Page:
#Asia 5 things Mailbird learned selling on Alibaba


Indonesia-based startup launches Chinese-language version of app


Mailbird is an email client similar to Outlook. It partners with applications like Asana, Evernote, Facebook and Whatsapp, so Windows users can manage and streamline communication.

Currently, Mailbird is available in 17 different countries and boasts 60,000 monthly active users. It has also been voted the world’s best email client for Windows by IT World two years running. Not bad for a startup that was founded only three years ago.

CEO and Co-Founder of Mailbird Andrea Loubier grew up in Jarkarta and lived in the US for a few years before heading back to Indonesia.

“When I moved to Bali, there wasn’t much of a tech startup ecosystem. In the past three years, development has been crazy fast here, and the community is starting to blossom,” says Loubier.

Mailbird is based out of Liveit Spaces, a co-living and co-working space that also houses startups like Labster and MagLoft.

Also Read: Top 3 co-working spaces for technology entrepreneurs in Bali

Catering to the Chinese market

The Number One market for Mailbird is in the US, followed by English-speaking countries. The Indonesia-based startup sees a huge opportunity however, to shift numbers more favourably to the East.

“China has one of the largest Internet [user bases] in the world, and we want to offer Chinese users a modern alternative to other messaging platforms,” says Loubier.

The team saw opportunity in China’s market and consequently developed its Mandarin-language platform. Mailbird syncs with any email provider, especially helpful in a country where Gmail is blocked.

“Earlier, we had heard about Singles’ Day, on November 11. We thought it would be the perfect opportunity to go onto Alibaba and promote our Mandarin platform to a new audience,” says Loubier.

The startup is looking to raise US$2 million in its Series A round next year, funneling the funds into development in Asia.

Loubier shared with e27 things they learned marketing and selling on Alibaba.

Also Read: Retail therapy: Cashing in on China’s Singles Day


1. Create a Chinese name for your brand, don’t just translate it directly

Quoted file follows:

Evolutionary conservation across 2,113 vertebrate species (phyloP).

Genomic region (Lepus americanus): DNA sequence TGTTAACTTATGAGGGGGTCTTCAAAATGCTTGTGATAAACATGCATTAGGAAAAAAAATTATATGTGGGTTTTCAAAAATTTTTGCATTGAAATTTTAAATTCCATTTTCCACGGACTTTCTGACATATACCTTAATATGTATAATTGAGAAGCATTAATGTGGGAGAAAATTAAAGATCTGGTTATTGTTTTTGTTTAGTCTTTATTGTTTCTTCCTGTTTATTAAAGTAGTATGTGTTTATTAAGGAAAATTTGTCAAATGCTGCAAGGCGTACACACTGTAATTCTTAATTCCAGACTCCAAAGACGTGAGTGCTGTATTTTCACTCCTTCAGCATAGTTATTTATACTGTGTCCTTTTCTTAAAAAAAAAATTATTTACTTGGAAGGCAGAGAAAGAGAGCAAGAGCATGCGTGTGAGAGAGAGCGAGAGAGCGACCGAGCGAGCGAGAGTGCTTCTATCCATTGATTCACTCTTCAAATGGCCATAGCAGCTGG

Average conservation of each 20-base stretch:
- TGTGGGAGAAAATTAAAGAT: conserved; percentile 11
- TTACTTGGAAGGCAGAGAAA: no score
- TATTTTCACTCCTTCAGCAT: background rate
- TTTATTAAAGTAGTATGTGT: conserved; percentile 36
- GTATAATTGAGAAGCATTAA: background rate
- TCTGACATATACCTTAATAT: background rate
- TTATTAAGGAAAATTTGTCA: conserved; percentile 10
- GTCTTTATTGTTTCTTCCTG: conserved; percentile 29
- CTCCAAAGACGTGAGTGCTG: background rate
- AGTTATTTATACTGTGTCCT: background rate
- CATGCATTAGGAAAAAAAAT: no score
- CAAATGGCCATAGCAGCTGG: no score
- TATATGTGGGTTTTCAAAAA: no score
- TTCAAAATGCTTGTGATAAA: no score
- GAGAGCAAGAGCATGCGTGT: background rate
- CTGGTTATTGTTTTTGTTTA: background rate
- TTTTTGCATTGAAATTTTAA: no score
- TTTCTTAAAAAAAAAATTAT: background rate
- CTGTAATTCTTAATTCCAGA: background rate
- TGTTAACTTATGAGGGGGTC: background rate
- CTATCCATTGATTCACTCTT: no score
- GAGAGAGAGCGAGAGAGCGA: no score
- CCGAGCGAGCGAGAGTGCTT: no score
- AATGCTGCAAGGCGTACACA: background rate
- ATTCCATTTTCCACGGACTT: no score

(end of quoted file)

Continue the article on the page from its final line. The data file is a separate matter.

“We never had a specific Chinese name. We just directly translated ‘mail’ and ‘bird.’ Which doesn’t sound poetic. We might create a name in the future that can signify something and is less direct.”

2. Some humor doesn’t apply in China 

“For whatever reason, we used ads in English, graphics depicting what it was like to be single and looking for a date. I don’t think it was very efficient, because some people did not understand the humor or why there’s just this white guy in the ads. Also, literally translating our one line tag from English, ‘The best email client for windows’ came off arrogant in Chinese.”


3. Start prepping at least 2-3 months prior

“We launched very last minute. We thought we could sign up and — bam! — we’d be right up on the site. That’s not the case – you may not get approval initially. We’re still going through some of the process! For a launch, we would suggest two to three months.”

4. But don’t overthink it — it’s better to just do it! 

“We’re a lean startup, so we learn from our mistakes. It’s better to just put yourself out there and make mistakes. You can always do a second launch following the soft launch.

5. Start social media stuff early, and build up contacts in China 

“On our team, we have Chinese translators, which helps with our social media on Weibo and WeChat. Having a network in China helps as well, it’s easier to reach out to people by using your network.”

Image Credit: Mailbird 

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